Look, I know we don't get along. We don't agree on much of anything. But still, we really need to talk.
The other day, you said some really stupid, really offensive, and really ignorant things about Jews. I know you're insulted - after all, four hundred Rabbis from across the spectrum came together to call you out for being an antisemitic asshole, and that's gotta hurt.
But that's no excuse for being a pig-ignorant jackass.
Where to start?
Well, first, you said that all of the Rabbi's that signed the letter were reformed rabbis.
There's no such thing as a "reformed" rabbi. (Unless, perhaps, we're talking about a Rabbi who comitted some sort of crime, and then tried to make recompense for his crimes.) What you were trying to talk about was Reform Judaism and Reform rabbis. It's a small difference, but it's an important one. Sort of like "protestant christians" versus "protesting christians".
See, the fundamental philosophy that Reform Judaism is built on is the idea that Jews should always be looking at our religion, and trying to reinterpret - to re-form - Jewish practices based on our understanding of the Torah, our understanding of the universe, and our understanding of ourselves.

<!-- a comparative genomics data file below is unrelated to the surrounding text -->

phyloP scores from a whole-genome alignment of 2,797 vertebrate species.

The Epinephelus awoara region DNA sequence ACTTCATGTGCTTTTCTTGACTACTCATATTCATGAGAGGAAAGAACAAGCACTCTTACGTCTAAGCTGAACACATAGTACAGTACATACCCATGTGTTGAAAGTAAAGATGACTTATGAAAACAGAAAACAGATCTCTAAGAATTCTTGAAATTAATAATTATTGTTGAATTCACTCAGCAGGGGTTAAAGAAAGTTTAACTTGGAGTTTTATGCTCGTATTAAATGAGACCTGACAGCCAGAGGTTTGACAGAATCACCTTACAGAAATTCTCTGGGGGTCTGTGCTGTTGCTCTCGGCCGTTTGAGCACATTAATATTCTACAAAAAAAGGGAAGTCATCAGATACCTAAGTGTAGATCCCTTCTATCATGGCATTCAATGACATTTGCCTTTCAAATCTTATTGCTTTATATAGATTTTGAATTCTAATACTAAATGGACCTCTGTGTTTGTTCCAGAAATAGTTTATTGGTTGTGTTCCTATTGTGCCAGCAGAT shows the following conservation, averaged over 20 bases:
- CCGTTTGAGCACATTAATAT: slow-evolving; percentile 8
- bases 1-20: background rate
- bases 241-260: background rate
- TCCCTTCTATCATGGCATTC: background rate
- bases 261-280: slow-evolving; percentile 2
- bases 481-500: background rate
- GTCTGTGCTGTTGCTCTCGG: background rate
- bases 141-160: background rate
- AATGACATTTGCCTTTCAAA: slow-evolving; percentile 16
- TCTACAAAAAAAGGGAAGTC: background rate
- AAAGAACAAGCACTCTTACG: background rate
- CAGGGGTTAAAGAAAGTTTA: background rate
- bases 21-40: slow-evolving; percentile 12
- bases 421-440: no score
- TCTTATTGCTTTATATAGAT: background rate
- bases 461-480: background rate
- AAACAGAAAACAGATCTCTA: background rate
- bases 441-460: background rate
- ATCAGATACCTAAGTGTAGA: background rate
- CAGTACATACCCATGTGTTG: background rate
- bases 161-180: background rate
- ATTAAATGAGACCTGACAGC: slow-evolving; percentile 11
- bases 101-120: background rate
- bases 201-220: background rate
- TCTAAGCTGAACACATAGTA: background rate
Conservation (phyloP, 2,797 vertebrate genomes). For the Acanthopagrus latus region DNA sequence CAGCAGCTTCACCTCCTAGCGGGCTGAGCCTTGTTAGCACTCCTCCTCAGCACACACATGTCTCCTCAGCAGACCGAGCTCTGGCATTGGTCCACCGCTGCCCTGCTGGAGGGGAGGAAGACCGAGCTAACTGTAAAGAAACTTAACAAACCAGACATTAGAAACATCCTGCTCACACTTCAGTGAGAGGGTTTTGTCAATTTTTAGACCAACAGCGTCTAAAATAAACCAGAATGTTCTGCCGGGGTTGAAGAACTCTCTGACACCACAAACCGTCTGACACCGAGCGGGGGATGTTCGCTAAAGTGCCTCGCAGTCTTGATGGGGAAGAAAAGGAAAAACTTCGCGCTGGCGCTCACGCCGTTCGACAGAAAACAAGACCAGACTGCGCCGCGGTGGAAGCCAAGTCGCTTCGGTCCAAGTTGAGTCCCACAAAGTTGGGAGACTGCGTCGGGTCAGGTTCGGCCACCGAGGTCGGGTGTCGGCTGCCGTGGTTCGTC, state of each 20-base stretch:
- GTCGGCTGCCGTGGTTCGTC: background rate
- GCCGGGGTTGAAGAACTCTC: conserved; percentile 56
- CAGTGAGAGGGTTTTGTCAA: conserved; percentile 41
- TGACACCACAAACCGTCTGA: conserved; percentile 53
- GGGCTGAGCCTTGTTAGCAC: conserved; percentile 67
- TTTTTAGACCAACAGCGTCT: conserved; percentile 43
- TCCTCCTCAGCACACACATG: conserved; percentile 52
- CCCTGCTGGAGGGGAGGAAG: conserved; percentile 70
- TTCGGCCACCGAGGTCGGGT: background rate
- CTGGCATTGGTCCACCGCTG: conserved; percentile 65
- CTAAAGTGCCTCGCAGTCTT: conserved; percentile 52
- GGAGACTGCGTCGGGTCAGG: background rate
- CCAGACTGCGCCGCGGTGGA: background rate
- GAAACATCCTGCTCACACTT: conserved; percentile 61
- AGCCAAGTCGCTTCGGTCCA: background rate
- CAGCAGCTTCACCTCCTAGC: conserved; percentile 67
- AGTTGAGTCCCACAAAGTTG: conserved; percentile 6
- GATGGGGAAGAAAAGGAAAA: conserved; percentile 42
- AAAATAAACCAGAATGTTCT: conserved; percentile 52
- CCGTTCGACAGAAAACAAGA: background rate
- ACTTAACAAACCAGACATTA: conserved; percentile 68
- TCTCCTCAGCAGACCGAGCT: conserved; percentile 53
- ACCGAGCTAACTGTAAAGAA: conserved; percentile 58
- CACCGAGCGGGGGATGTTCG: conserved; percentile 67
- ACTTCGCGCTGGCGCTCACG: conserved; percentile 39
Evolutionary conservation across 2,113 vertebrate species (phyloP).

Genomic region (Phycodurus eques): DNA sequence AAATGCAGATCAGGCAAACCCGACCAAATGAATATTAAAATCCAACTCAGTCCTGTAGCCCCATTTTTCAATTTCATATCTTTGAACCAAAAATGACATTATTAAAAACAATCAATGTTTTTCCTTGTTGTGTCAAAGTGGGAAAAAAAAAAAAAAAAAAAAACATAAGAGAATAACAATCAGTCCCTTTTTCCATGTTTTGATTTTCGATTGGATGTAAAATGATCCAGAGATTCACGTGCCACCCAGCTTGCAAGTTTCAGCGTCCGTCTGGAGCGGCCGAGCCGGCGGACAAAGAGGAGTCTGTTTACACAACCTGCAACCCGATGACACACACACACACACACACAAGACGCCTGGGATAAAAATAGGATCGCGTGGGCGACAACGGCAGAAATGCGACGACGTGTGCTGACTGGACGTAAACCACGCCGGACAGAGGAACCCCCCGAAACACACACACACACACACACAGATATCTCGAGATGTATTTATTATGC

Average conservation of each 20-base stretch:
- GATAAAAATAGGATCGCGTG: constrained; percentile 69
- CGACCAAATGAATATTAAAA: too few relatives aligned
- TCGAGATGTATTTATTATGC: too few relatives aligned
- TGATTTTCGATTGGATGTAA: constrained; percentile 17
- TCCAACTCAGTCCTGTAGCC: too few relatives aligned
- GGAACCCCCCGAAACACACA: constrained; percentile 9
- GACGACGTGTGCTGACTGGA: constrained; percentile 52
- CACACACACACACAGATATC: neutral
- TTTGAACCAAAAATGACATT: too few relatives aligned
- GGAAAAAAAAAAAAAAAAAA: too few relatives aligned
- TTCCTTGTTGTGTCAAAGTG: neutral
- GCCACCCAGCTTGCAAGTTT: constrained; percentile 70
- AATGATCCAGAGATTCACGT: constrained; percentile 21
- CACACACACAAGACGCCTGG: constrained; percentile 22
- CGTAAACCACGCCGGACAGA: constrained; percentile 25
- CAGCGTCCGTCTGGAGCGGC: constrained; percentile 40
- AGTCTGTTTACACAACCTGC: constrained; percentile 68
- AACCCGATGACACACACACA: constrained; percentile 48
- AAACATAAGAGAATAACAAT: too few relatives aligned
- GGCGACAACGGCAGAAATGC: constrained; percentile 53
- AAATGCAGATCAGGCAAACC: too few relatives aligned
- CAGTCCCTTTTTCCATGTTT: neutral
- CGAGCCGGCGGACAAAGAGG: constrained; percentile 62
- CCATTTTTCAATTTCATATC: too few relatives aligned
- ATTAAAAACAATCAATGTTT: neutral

To give one example: Reform jews are egalitarian - that is, they don't follow strict gender roles. Part of the reasoning behind that is that many people believe that the gender roles are a sort of accident. In biblical hebrew, everything is gendered. Every noun, every verb contains a gender. And when genders are mixed, male overrides female. So if you've got a single male child, that's a "yeled". If you've got a single female child, that's a "yalda". Many boys are "yeladim", and many girls are "yeladot". If you have a group of children that are a mixture of boys and girls, you use the word "yeladim". So without any context, when you hear the word "yeladim", it's ambiguous whether it means "children" or "boys". So according to many reform jews, the commandments that are normally taken to apply only to men don't only apply to men; it's been interpreted that way because of the linguistic ambiguity. But looking at it with modern eyes, there's no reason that a woman shouldn't be obligated to study the Torah just like a man, and the language is ambiguous - so we reform our practice to give men and women equal roles.